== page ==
McCORD: Homelessness in Austin Beyond the Policy

By Mia Garza McCord

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AUSTIN Texas (Texas Insider Report) As Austin Mayor Steve Adler and his City Council go head-to-head with Texas State Officials over the citys recent ordinances thatve caused an increase in visibility of the homeless population as a community we need to pause and take a moment to understand the true cause of what leads a person to live on the streets.

Perhaps understanding why can lead to a true solution beyond policy a people solution a community solution.

No policy will change the root cause or offer a meaningful solution to Austins homeless issue. A startling statistic Travis County the home of Austin Texas has approximately 2255 homeless individuals on the street on any given night.

As my family pulled into our church parking lot this past weekend I immediately knew we were in for a treat. Our church was hosting an art fair featuring the work of the residents of Austins Community First Village.

What I didnt expect was to be moved to tears by Mobile Loaves & Fishes and Community First Village founder Alan Graham. Alan points to the root cause of homelessness as the result of a profound catastrophic loss of family."

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Prior to Alan speaking we watched a video of a success story through the Community First Village.

The testimonial was from a woman who went through a painful divorce where she lost her children. That divorce lead to her losing her home and turning to drugs to ease the pain of her loss.

She lost everything including herself.

Community First Village has not only given her a home but has also set her on a path to success. As a resident of the community she works to earn a living within and has found a family not in the traditional sense but a family born out of likeness... the likeness of profound catastrophic loss." 

I will be the first to admit that since the Austin ordinance has gone into place I have felt increasingly uncomfortable walking on the streets of downtown Austin by myself. I have had several uncomfortable encounters and have found myself avoiding walking out of my downtown office all together.

But the reason I was moved to tears by Alan was self-recognition and my sense of responsibility as someone who calls herself a Christian.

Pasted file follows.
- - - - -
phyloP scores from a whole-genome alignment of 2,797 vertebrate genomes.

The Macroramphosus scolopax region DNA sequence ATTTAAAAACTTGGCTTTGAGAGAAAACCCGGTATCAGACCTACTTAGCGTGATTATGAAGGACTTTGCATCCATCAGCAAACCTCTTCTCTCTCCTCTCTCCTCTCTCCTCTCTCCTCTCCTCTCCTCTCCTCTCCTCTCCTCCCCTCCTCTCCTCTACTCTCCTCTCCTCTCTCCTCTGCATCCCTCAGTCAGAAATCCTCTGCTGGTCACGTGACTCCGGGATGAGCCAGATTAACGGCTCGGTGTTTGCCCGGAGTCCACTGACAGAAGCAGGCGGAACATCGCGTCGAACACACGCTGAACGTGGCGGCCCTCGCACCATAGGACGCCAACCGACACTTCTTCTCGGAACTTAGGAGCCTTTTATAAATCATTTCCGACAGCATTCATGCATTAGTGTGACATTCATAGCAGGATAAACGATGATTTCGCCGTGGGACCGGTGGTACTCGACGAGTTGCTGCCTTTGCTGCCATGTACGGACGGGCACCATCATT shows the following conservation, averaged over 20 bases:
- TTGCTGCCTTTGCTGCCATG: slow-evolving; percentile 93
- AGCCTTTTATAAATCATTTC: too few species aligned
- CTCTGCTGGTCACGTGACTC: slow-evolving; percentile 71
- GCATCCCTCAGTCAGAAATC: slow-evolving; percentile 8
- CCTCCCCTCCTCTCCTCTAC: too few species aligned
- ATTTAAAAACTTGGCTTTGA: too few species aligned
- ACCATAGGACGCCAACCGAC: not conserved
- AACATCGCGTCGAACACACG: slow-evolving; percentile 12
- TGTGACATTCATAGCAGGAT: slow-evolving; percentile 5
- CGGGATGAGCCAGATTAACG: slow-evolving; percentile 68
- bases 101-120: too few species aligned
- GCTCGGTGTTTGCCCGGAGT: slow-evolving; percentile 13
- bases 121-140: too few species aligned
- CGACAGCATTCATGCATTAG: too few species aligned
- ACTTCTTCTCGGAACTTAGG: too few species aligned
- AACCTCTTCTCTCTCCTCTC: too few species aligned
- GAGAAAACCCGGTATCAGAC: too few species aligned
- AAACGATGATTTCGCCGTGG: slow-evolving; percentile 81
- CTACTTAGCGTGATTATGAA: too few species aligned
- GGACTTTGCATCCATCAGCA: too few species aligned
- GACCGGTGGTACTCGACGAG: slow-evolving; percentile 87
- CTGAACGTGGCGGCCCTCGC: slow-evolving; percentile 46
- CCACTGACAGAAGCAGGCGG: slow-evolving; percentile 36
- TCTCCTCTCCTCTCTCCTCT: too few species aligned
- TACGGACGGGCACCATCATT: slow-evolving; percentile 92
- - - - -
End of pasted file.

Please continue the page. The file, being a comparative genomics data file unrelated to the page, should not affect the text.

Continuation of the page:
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If we are as the bible teaches each a perfect creation in Gods image then those men and women whom I briskly walk past on the street while avoiding eye contact are not a mistake not an inconvenience and not homeless because it is what they choose. They are our fellow man who have experienced that profound catastrophic loss that is hard for us to fathom.

What Alan and his team are doing are bringing dignity and sense of purpose back to a group of individuals who are utterly scarred by trauma who are wandering alone in this world. 

Are there safety issues? Absolutely. Are there sanitation issues? Absolutely. Is the increase in homeless individuals on sidewalks alleyways and under overpasses a problem for the economic future of our city? Without a doubt.

While the city council and our state battle out these issues we especially those of us who go by Christian need to do our part. Perhaps when we are approached by the same gentleman who asks for help every day as we walk into Starbucks to buy that $5 morning latte tomorrow we stop and offer to buy him breakfast before he asks. Maybe we ask his name or even his story.

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Maybe organize a Saturday morning shopping trip to Community First Village and support the amazingly beautiful work the villagers are selling.

Or something our family is looking to do take the whole family out for a movie night at the villages amphitheater with the intention of bringing a human side to this issue for our children. We have some good friends that instead of birthday gifts at their kids parties ask that guests bring peanut butter and jelly and socks to donate to Mobile Loaves and Fishes.

Volunteer your time whether it be making sandwiches for the trucks or actually serving on a truck. And it does not have to be Mobile Loaves & Fishes. Find an organization you believe in and want to be part of.

It doesnt really matter how or where you find your niche. What matters is that we begin to reframe the conversation around homelessness. That begins with engagement and understanding.

While government can attempt to mitigate the health and safety issues surrounding the homelessness issue the underlying cause is not one for government to solve. Thats up to the community. Its on our shoulders.

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Collectively lets confront the human side of homelessness.

Mia Garza McCord is president of the Texas Conservative Coalition Research Institute (TXCCRI) a state-based think tank made up of Texas Legislators determined to implement conservative public policies in state government.

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